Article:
What They're Saying About Manny and Ortiz

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The news has only been out a couple of hours, but the blogosphere, she already rumbles:

Tom Tango at The Book Blog: Redsox
Nation will defend him, the others who want to fight will villify him,
and even those Redsox fans who are bothered by it will simply hold
their noses as they cling to the dream of a clean ring. The rest of us
who don’t cling to the idea that baseball is a virgin to be protected
at all costs will shake our heads for a second and move on in peace,
while leaving the battlefield to those too holy for us.

It’s About the Money: There’s
a part of me that should really be happy that another player from the
RedSox has been outted, but really, it’s just another gut-punch to
baseball. Sure, there might be some of you (myself included), that
might jump up and say: “See, THAT explains it all!” Except it doesn’t.
Every team was dirty. Some more than others. But to think assume that
your favorite player(s) are clean is just folly.

Bronx Banter: Nothing shocking here.

Over the Monster: If
this is true about Ortiz, it is a real shocker. I’m not surprised about
Manny, but with Ortiz it goes back to everything he was saying. He said
he was clean, he said he never did anything illegal. I think we all
believed him. Of course with his struggles this season, it may have
said, “hey, I’m off the juice,” but how are we supposed to know? If
this is true, this is quite sad.

The Big Lead: Wonder
if Ortiz wishes he could take back this quote from February: “I think
you clean up the game by the testing. I test you, you test positive,
you’re going to be out. Period.” What a fraud. Nobody should be
surprised that Ortiz and Ramirez tested positive.

Rob Neyer: When
Ortiz said players who fail drug tests should be suspended for a whole
season, he actually meant, “Anybody who gets caught now should be
severely punished not for using drugs, but for being stupid enough to
get caught.”

Fire Brand of the American League: In
my experiences watching baseball, Alex Rodriguez and Manny Ramirez were
of shady character enough that it was easy enough to see and believe
they had taken steroids illegally and knowingly. I don’t have that
sense about Ortiz. It’s possible he’s crafted an outstanding, fake
public image and he’s not the person we all thought he was, but I’m not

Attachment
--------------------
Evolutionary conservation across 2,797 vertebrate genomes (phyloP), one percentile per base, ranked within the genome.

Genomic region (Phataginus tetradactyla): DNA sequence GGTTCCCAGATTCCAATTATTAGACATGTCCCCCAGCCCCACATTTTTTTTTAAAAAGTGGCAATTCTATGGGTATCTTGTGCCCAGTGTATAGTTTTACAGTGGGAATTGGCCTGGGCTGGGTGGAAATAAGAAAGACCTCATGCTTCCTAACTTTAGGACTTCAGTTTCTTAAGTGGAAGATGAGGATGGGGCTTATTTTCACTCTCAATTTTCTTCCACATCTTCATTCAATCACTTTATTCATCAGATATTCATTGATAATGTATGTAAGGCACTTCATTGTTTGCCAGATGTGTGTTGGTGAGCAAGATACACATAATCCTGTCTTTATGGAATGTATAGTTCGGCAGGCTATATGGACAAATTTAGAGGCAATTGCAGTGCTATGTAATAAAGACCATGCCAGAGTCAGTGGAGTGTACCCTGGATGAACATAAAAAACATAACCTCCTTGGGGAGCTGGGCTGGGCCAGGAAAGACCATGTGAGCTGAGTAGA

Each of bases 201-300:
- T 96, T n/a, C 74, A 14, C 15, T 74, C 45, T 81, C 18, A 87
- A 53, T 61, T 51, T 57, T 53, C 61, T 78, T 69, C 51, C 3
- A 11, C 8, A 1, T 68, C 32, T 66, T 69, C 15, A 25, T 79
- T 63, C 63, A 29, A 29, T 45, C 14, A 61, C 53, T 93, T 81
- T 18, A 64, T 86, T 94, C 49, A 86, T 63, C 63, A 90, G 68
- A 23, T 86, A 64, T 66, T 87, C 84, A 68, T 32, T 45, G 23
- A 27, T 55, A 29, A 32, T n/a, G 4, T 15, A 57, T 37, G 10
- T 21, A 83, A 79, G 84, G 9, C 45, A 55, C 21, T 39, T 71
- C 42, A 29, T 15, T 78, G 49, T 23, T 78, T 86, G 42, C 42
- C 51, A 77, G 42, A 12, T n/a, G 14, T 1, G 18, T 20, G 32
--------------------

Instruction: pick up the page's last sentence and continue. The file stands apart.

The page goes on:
cynical enough for that. I think right now, David Ortiz deserves my not
rushing to judgment. Not based on all these home runs he’s hit for the
Sox, but for what he says and what he stands for.

Bugs & Cranks: I’m
not going to pretend otherwise: I believe this report. Deep down, I
knew this day would probably come. Too many stars on too many teams
were taken down with the Red Sox managing to dodge most of the bullets.
Then when Manny tested positive, I knew it was probably when not if.
But I didn’t want to believe it. I still don’t. Ortiz? On steroids?
F*CK.

Mike Herz, NJ.com: It’s
time people accepted just how pervasive performance enhancing use has
been in the game (going back to amphetamine use starting in the ’60s),
to the point of defining the game over much of the last two decades.
With each new big name that comes out, it becomes harder to chastise,
because it’s more of an indictment of an entire era rather than an
individual. It’s becoming exceedingly clear that juicing was not
isolated to a small group of “cheaters,” but something that was
commonly practiced and accepted throughout baseball as part of the job.

Obviously a ton more out there, but this covers the bases of the
immediate reaction. Sox fans are sad and surprised, Yankees fans are
not surprised, but are withholding the “ha-has!”, and smart people
everywhere are starting to acknowledge that steroids is way too
complicated and pervasive a problem to allow us to live in a fantasy
land in which there are “cheaters” and “clean people.”

Colin Rea loses no-hit bid in the seventh against the Mets

San Diego Padres starting pitcher Colin Rea works against a Pittsburgh Pirates batter during the first inning of a baseball game Tuesday, April 19, 2016, in San Diego. (AP Photo/Gregory Bull)
AP Photo/Gregory Bull
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Update (12:01 AM EDT): And it’s over. Yoenis Cespedes drove a ground ball single to right field with two outs in the seventh inning to end Rea’s no-hit bid.

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Padres starter Colin Rea has tamed the hot-hitting Mets lineup so far this Thursday night. The right-hander has walked only one, the lone batter above the minimum he has faced. Rea has also struck out three while accumulating 76 pitches.